North Korea launches another missile

Watchdogs are concerned this dashes any hope of diplomatic opening

North Korea abruptly ended a 10-week pause in its weapons testing Tuesday by launching an unidentified missile into the sea, South Korean, Japanese and U.S. officials said, in a move that shuts the door for now on the possibility of a diplomatic opening.

Seoul’s Joint Chiefs of Staff said the U.S. and South Korean militaries were analyzing the launch data from the missile, which was fired from an area in Pyongsong, a city close to North Korea’s capital. In response, it said South Korea conducted a “precision-strike” drill, without elaborating.

The launch is North Korea’s first since it fired an intermediate range missile over Japan on Sept. 15, and appeared to shatter chances that the hiatus could lead to renewed diplomacy over the reclusive country’s nuclear program. U.S. officials have sporadically floated the idea of direct talks with North Korea if it maintained restraint.

A week ago, the Trump administration declared North Korea a state sponsor of terrorism, further straining ties between governments that are still technically at war. Washington also imposed new sanctions on North Korean shipping firms and Chinese trading companies dealing with the North.

North Korea called the terror designation a “serious provocation” that justifies its development of nuclear weapons.

Early Wednesday in Japan, Chief Cabinet Secretary Yoshihide Suga echoed the claims from Seoul that North Korea fired an unidentified missile. He said it landed in the Sea of Japan, possibly within 200 nautical miles of the Japanese coast. He called the provocation unacceptable and said Tokyo has filed a strong protest.

In Washington, White House press secretary Sarah Sanders tweeted that President Donald Trump was briefed on the situation “while missile was still in the air.”

Trump didn’t address the launch when asked about it while visiting the Capitol on Tuesday.

The Pentagon’s initial response was to call it a “probable” missile launch. Col. Rob Manning, a spokesman, said the Defence Department assessing the situation and has no further information to provide, including what kind of missile may have been launched.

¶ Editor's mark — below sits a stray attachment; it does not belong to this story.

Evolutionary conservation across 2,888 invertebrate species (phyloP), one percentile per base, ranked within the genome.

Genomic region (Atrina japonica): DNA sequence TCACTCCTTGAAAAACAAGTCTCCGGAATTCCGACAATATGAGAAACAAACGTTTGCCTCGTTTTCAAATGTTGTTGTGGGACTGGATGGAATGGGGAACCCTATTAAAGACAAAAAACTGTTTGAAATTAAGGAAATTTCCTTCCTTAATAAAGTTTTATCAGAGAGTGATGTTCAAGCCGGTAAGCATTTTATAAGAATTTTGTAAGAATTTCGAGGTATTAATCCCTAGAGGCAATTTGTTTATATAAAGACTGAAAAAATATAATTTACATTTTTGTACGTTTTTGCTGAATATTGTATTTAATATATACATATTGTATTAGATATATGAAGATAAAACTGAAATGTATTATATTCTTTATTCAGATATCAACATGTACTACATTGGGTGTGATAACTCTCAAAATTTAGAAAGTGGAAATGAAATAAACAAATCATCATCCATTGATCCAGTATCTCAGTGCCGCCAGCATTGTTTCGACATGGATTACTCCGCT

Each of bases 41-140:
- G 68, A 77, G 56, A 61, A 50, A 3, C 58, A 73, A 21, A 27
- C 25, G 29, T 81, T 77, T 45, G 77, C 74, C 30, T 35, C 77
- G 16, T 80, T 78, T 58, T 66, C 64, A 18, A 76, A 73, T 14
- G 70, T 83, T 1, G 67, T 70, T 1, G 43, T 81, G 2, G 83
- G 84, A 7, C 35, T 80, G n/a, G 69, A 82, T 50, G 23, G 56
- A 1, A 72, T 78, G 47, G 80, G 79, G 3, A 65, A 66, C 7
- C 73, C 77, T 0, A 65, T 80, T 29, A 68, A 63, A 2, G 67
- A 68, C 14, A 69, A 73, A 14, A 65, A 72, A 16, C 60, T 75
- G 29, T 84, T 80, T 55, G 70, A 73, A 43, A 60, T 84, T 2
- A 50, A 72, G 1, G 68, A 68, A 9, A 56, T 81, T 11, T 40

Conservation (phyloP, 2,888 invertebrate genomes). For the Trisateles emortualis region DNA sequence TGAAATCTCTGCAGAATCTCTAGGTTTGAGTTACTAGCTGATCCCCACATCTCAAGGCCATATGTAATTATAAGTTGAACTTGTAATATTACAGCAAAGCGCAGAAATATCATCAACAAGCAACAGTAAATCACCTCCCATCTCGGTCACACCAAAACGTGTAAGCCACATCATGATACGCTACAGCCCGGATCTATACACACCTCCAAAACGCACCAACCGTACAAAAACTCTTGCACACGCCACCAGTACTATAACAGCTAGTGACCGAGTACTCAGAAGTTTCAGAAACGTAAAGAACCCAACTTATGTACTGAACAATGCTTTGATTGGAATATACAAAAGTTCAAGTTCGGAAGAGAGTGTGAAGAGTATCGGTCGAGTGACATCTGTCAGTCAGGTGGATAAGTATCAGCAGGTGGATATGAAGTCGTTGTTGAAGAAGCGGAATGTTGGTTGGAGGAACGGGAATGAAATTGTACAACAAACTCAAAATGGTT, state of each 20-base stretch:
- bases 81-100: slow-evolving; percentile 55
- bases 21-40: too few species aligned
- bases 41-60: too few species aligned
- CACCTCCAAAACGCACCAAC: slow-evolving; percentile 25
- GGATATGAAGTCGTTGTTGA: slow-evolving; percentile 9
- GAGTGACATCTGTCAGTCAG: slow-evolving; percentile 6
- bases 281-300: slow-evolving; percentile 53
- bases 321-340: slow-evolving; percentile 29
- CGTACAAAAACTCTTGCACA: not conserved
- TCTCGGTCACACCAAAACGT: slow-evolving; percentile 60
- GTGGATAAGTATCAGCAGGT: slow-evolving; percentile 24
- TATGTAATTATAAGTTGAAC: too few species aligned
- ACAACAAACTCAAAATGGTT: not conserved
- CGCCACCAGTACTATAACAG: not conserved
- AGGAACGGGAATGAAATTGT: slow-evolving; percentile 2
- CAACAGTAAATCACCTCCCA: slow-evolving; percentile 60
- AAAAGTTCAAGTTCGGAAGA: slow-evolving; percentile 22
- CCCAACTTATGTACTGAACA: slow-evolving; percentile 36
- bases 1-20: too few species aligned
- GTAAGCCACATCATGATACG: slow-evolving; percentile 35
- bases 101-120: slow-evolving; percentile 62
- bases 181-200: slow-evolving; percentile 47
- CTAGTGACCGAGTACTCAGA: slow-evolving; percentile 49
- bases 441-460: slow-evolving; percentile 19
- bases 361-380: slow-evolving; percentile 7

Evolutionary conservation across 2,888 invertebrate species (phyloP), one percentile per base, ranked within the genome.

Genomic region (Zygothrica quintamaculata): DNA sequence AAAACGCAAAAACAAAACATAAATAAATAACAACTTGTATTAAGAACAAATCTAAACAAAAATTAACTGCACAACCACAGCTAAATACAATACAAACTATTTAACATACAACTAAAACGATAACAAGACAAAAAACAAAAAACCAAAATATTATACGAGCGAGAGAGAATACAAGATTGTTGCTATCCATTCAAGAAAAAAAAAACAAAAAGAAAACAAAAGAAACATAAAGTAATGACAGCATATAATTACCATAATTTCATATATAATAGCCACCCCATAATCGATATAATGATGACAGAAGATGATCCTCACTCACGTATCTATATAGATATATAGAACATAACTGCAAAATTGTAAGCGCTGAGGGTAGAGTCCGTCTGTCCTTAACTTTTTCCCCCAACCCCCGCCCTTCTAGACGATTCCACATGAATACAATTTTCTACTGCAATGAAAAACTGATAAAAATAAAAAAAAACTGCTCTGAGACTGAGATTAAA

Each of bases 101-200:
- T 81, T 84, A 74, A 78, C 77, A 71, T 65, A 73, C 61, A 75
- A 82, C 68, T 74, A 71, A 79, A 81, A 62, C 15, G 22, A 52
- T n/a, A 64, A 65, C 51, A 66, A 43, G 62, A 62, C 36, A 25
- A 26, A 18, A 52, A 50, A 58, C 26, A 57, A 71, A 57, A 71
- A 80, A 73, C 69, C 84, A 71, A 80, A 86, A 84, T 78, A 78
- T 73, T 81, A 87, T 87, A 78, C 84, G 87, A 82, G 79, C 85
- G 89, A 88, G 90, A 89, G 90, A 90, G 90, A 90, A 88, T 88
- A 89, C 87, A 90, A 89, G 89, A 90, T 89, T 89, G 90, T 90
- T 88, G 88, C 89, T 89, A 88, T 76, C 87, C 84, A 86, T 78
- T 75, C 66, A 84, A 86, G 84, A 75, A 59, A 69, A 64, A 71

Trump has ramped up economic and diplomatic pressure on the North to prevent its development of a nuclear-tipped missile that could strike the U.S. mainland.

Tuesday’s launch came as the U.S. discussed with South Korea next steps on North Korea. The South’s top nuclear negotiator Lee Do-hoon was in Washington for talks with his Joseph Yun, the U.S. envoy for North Korea policy.

Get local stories you won't find anywhere else right to your inbox.
Sign up here

 

Just Posted

Water in Lake Cowichan just fine, says acting mayor

Tim McGonigle said there is no truth to rumours of water advisories

Cowichan Caps help BCHL score commitment record

The BCHL saw 172 players commit to post-secondary institutions this past season

Murray Hatfield and Teresa present evening of magic and comedy streaming live May 29

The Duncan Volunteer Fire Department is inviting you to an evening of magic and comedy

Chemainus animal sanctuary needs your vote in nationwide contest

RASTA is up for $5,000 from Nutram; contest runs until May 31

Woman charged in fatal accident back in court on June 2

Sara Rosetta Thomas faces six charges in 2018 incident

B.C. legislature coming back June 22 as COVID-19 emergency hits record

Pandemic restrictions now longer than 2017 wildfire emergency

Facing changes together: Your community, your journalists

The COVID-19 pandemic has changed the world in ways that would have… Continue reading

B.C.’s essential grocery, hardware store employees should get pandemic pay: retail group

Only B.C.’s social, health and corrections workers are eligible for top-ups

Edmonton, Vancouver and Toronto vying to be NHL hubs, but there’s a catch

The NHL unveiled a return-to-play plan that would feature 24 teams

As SD84 schools look to reopen, Kyuquot and Zeballos opt out

Schools in Tahsis and Gold River will open on June 1, with 30 per cent students expected to come in

B.C. sees 9 new COVID-19 cases, one death as officials watch for new cases amid Phase Two

Number of confirmed active cases is at 244, with 37 people in hospital

Illicit-drug deaths up in B.C. and remain highest in Canada: chief coroner

More than 4,700 people have died of overdoses since B.C. declared a public health emergency in early 2016

CMHC sees declines in home prices, sales, starts that will linger to end of 2022

CMHC said average housing prices could fall anywhere from nine to 18 per cent in its forecast

B.C. Paralympian named to Canada’s Sports Hall of Fame

Three-time world and Paralympic gold medalist Sonja Gaudet is part of 11-member class

Most Read